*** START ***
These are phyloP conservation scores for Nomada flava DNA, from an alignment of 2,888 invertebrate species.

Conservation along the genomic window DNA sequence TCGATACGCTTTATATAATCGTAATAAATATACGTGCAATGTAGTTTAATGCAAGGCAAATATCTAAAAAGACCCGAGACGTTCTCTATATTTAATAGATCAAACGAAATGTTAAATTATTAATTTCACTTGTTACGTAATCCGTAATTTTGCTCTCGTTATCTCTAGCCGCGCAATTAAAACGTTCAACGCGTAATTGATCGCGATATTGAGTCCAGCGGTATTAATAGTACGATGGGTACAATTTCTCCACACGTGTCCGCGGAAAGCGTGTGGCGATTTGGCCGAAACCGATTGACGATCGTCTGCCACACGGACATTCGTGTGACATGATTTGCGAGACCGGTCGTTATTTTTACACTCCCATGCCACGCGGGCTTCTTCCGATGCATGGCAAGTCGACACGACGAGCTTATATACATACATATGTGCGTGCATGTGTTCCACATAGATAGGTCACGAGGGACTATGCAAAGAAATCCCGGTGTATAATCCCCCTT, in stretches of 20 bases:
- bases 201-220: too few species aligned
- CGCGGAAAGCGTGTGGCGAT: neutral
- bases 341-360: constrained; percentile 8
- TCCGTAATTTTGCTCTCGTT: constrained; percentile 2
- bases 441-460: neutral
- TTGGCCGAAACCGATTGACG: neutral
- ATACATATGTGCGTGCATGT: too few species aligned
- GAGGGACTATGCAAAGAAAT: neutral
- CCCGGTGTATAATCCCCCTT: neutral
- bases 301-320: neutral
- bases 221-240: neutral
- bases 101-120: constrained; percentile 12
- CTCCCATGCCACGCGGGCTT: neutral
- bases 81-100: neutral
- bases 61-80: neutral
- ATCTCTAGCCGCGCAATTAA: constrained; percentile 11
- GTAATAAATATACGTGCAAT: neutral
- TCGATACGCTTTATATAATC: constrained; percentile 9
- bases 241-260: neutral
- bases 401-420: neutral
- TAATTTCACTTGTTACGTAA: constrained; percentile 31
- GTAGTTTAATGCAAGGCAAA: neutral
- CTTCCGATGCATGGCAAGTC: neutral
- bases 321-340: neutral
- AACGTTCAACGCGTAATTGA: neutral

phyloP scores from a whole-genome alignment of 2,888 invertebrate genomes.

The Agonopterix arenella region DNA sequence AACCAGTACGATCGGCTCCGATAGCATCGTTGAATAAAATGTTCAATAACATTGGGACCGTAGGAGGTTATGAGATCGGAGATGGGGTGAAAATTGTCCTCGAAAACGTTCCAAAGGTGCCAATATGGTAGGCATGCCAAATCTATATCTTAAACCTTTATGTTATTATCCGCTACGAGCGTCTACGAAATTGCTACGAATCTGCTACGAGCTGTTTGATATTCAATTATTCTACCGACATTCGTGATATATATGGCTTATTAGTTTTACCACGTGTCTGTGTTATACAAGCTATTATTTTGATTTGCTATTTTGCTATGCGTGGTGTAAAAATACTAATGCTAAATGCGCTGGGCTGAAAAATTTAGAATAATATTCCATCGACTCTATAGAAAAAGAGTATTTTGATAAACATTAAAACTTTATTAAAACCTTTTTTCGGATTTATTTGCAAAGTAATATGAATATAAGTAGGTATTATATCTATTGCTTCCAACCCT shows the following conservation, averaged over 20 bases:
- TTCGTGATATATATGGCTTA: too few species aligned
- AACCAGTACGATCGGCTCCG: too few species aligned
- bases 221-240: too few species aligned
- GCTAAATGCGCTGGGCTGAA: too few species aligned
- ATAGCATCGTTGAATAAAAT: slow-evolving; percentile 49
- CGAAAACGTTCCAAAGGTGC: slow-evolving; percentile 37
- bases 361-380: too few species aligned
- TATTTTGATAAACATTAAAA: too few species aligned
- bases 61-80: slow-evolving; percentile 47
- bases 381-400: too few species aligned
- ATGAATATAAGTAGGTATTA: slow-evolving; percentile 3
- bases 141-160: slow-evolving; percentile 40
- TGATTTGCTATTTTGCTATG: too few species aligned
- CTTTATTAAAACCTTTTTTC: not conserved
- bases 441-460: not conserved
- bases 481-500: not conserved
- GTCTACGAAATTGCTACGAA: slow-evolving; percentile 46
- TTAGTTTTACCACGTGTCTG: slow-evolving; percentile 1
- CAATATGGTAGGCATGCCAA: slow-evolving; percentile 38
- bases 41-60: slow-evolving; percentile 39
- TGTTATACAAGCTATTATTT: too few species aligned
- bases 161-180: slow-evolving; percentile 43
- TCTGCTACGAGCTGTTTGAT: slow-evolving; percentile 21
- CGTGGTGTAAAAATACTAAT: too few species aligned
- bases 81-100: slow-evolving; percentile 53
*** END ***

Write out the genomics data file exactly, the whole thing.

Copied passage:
These are phyloP conservation scores for Nomada flava DNA, from an alignment of 2,888 invertebrate species.

Conservation along the genomic window DNA sequence TCGATACGCTTTATATAATCGTAATAAATATACGTGCAATGTAGTTTAATGCAAGGCAAATATCTAAAAAGACCCGAGACGTTCTCTATATTTAATAGATCAAACGAAATGTTAAATTATTAATTTCACTTGTTACGTAATCCGTAATTTTGCTCTCGTTATCTCTAGCCGCGCAATTAAAACGTTCAACGCGTAATTGATCGCGATATTGAGTCCAGCGGTATTAATAGTACGATGGGTACAATTTCTCCACACGTGTCCGCGGAAAGCGTGTGGCGATTTGGCCGAAACCGATTGACGATCGTCTGCCACACGGACATTCGTGTGACATGATTTGCGAGACCGGTCGTTATTTTTACACTCCCATGCCACGCGGGCTTCTTCCGATGCATGGCAAGTCGACACGACGAGCTTATATACATACATATGTGCGTGCATGTGTTCCACATAGATAGGTCACGAGGGACTATGCAAAGAAATCCCGGTGTATAATCCCCCTT, in stretches of 20 bases:
- bases 201-220: too few species aligned
- CGCGGAAAGCGTGTGGCGAT: neutral
- bases 341-360: constrained; percentile 8
- TCCGTAATTTTGCTCTCGTT: constrained; percentile 2
- bases 441-460: neutral
- TTGGCCGAAACCGATTGACG: neutral
- ATACATATGTGCGTGCATGT: too few species aligned
- GAGGGACTATGCAAAGAAAT: neutral
- CCCGGTGTATAATCCCCCTT: neutral
- bases 301-320: neutral
- bases 221-240: neutral
- bases 101-120: constrained; percentile 12
- CTCCCATGCCACGCGGGCTT: neutral
- bases 81-100: neutral
- bases 61-80: neutral
- ATCTCTAGCCGCGCAATTAA: constrained; percentile 11
- GTAATAAATATACGTGCAAT: neutral
- TCGATACGCTTTATATAATC: constrained; percentile 9
- bases 241-260: neutral
- bases 401-420: neutral
- TAATTTCACTTGTTACGTAA: constrained; percentile 31
- GTAGTTTAATGCAAGGCAAA: neutral
- CTTCCGATGCATGGCAAGTC: neutral
- bases 321-340: neutral
- AACGTTCAACGCGTAATTGA: neutral

phyloP scores from a whole-genome alignment of 2,888 invertebrate genomes.

The Agonopterix arenella region DNA sequence AACCAGTACGATCGGCTCCGATAGCATCGTTGAATAAAATGTTCAATAACATTGGGACCGTAGGAGGTTATGAGATCGGAGATGGGGTGAAAATTGTCCTCGAAAACGTTCCAAAGGTGCCAATATGGTAGGCATGCCAAATCTATATCTTAAACCTTTATGTTATTATCCGCTACGAGCGTCTACGAAATTGCTACGAATCTGCTACGAGCTGTTTGATATTCAATTATTCTACCGACATTCGTGATATATATGGCTTATTAGTTTTACCACGTGTCTGTGTTATACAAGCTATTATTTTGATTTGCTATTTTGCTATGCGTGGTGTAAAAATACTAATGCTAAATGCGCTGGGCTGAAAAATTTAGAATAATATTCCATCGACTCTATAGAAAAAGAGTATTTTGATAAACATTAAAACTTTATTAAAACCTTTTTTCGGATTTATTTGCAAAGTAATATGAATATAAGTAGGTATTATATCTATTGCTTCCAACCCT shows the following conservation, averaged over 20 bases:
- TTCGTGATATATATGGCTTA: too few species aligned
- AACCAGTACGATCGGCTCCG: too few species aligned
- bases 221-240: too few species aligned
- GCTAAATGCGCTGGGCTGAA: too few species aligned
- ATAGCATCGTTGAATAAAAT: slow-evolving; percentile 49
- CGAAAACGTTCCAAAGGTGC: slow-evolving; percentile 37
- bases 361-380: too few species aligned
- TATTTTGATAAACATTAAAA: too few species aligned
- bases 61-80: slow-evolving; percentile 47
- bases 381-400: too few species aligned
- ATGAATATAAGTAGGTATTA: slow-evolving; percentile 3
- bases 141-160: slow-evolving; percentile 40
- TGATTTGCTATTTTGCTATG: too few species aligned
- CTTTATTAAAACCTTTTTTC: not conserved
- bases 441-460: not conserved
- bases 481-500: not conserved
- GTCTACGAAATTGCTACGAA: slow-evolving; percentile 46
- TTAGTTTTACCACGTGTCTG: slow-evolving; percentile 1
- CAATATGGTAGGCATGCCAA: slow-evolving; percentile 38
- bases 41-60: slow-evolving; percentile 39
- TGTTATACAAGCTATTATTT: too few species aligned
- bases 161-180: slow-evolving; percentile 43
- TCTGCTACGAGCTGTTTGAT: slow-evolving; percentile 21
- CGTGGTGTAAAAATACTAAT: too few species aligned
- bases 81-100: slow-evolving; percentile 53